The flight departed from Dunedin in New Zealand last night, heading south in search of nature's most impressive light show.
The trip was the first chartered flight from Dunedin to see the Southern Lights, according to the New Zealand Herald.
Otago Museum Director and Astronomer, Ian Griffin said, he was inspired after seeing the Southern Lights while flying as a guest on a NASA observatory plane.
Just five days after the thrilling journey was opened for booking, it was sold out and had travelers coming from far-flung destinations like Spain to experience the trip.
A time-lapse video also shows the close-up view of the phenomenon.
The plane then travelled over the ocean to ensure passengers would get clear views of the aurora, with The Guardian reporting it flew to a latitude of 62 degrees south.
"Nobody has ever really done that before", Griffin told BBC.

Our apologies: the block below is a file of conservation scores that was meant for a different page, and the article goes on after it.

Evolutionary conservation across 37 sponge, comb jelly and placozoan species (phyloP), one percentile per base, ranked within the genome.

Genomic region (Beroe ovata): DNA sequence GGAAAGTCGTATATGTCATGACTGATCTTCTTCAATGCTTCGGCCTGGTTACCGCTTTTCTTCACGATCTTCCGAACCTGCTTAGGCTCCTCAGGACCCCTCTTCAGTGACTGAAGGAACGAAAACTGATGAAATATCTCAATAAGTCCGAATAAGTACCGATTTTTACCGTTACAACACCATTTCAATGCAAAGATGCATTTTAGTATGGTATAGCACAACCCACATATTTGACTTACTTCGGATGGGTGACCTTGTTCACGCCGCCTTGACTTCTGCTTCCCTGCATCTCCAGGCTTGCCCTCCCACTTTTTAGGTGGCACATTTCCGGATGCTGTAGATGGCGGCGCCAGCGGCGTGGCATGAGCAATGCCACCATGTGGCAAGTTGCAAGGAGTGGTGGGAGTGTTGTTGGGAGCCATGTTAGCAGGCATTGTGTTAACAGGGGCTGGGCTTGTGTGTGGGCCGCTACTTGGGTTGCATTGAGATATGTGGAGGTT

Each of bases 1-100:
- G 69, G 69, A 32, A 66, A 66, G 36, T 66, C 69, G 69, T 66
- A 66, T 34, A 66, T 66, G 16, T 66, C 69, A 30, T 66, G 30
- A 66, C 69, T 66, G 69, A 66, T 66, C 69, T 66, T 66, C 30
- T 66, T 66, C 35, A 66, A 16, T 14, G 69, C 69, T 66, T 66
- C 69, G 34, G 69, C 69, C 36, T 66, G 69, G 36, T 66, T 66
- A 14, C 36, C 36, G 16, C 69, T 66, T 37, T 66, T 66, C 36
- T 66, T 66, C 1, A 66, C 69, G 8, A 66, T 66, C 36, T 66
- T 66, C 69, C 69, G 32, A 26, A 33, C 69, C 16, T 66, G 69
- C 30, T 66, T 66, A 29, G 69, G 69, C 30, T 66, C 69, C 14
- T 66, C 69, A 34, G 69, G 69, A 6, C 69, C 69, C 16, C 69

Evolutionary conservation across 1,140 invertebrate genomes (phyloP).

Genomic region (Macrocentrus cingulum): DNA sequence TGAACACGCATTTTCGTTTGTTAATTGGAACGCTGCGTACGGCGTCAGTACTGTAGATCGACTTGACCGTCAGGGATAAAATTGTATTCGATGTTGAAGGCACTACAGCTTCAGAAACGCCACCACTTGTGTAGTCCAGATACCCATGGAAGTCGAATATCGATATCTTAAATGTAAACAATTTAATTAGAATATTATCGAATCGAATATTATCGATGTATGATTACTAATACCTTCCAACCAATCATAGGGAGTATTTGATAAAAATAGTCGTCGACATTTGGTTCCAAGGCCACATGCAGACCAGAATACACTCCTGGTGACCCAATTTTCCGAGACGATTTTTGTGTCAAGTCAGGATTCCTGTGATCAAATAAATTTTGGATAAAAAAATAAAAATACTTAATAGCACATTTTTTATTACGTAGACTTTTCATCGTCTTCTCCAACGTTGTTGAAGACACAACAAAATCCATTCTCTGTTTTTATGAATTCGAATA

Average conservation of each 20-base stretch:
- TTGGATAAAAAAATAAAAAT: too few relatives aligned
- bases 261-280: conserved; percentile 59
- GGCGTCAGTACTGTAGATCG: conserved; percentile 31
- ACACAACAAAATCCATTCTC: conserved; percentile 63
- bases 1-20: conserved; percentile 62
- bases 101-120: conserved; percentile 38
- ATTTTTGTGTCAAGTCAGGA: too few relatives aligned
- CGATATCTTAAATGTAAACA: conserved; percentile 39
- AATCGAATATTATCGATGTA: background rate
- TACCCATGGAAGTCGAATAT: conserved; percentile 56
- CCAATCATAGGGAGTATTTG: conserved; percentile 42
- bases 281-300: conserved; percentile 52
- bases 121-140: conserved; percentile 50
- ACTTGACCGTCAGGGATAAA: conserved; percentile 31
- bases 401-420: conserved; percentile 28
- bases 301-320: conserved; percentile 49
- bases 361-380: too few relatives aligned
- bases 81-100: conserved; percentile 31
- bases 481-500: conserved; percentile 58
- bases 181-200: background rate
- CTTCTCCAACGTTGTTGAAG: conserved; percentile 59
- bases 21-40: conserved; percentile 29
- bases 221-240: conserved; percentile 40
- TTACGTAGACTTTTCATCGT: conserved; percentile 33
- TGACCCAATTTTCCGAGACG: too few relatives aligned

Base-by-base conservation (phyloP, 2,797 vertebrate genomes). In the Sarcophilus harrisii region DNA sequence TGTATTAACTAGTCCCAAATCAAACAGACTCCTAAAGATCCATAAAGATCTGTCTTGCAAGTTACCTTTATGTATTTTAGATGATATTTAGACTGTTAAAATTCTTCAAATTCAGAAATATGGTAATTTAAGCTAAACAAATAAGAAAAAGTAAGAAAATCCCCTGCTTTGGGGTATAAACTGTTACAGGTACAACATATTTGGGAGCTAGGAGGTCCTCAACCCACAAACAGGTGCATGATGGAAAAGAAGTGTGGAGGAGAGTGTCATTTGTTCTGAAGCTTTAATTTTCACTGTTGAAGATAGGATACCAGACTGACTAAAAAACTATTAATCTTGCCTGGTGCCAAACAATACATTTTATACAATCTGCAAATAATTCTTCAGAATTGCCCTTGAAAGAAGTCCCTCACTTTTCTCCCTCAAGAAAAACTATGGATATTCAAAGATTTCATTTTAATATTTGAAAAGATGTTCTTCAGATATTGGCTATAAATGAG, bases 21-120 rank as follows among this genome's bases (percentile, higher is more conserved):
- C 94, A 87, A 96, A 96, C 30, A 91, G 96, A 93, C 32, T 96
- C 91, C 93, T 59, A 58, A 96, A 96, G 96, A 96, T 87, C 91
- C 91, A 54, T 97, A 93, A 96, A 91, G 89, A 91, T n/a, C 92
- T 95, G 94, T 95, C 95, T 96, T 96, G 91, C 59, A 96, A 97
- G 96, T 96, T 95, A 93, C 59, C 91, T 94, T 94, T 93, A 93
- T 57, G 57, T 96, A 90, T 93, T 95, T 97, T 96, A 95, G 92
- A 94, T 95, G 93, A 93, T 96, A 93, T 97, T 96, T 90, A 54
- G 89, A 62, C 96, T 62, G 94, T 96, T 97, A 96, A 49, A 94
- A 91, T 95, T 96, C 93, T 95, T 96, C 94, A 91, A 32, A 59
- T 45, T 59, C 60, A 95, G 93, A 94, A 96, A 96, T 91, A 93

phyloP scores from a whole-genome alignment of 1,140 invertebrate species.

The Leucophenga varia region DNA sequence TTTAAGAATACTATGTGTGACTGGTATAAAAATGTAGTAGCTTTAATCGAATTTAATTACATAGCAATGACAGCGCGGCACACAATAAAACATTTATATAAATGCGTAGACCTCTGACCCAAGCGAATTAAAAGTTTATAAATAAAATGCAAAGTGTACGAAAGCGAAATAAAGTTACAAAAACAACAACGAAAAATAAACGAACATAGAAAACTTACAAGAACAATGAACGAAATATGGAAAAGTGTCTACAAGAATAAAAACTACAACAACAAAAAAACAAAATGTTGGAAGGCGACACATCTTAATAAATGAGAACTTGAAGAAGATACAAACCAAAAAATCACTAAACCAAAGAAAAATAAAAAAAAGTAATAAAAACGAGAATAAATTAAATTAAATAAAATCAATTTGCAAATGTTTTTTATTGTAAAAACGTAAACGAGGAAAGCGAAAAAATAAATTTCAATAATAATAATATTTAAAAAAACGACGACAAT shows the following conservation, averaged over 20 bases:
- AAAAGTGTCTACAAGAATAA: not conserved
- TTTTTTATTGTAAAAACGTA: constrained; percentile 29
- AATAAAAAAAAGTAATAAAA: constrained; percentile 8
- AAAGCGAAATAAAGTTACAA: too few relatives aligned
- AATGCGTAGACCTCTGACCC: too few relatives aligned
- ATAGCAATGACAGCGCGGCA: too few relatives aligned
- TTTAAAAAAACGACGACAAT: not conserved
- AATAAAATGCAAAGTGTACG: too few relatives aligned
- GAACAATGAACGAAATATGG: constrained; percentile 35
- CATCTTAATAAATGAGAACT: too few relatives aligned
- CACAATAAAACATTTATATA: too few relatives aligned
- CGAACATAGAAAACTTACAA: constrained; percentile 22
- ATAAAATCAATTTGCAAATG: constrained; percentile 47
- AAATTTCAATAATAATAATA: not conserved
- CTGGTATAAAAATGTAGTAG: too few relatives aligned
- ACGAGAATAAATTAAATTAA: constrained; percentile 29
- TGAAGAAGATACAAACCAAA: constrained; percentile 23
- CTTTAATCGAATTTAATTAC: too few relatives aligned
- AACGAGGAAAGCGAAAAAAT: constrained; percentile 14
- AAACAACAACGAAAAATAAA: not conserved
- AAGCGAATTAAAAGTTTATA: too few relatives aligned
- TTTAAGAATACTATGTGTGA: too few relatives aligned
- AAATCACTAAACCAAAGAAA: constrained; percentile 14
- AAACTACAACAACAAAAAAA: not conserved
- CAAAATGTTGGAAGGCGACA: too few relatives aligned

He further added the charter flight were only selling window seats and seats immediately adjacent, leaving the middle of the aircraft empty for the breath taking view for the passengers. "This green-colored stuff that moves quickly, it looks like you're looking into a green, streaky river".
"Our lives are forever altered by this incredible experience and we are eternally grateful to have been a part of this remarkable event", passenger Roz Charlton posted on Facebook.
Aurora Australis and its northern counterpart Aurora Borealis occur when the Earth's magnetic field interacts with electrically charged particles emitted by the sun.
While the flight sold out, the plane was not completely full as all the passengers had to have window seats to view the lightshow. Because the Boeing 767 is being decommissioned and the trip proved so popular, he said he may seek a larger jet. They are visible in both the Northern and Southern Hemispheres and even on other planets like Jupiter's atmosphere.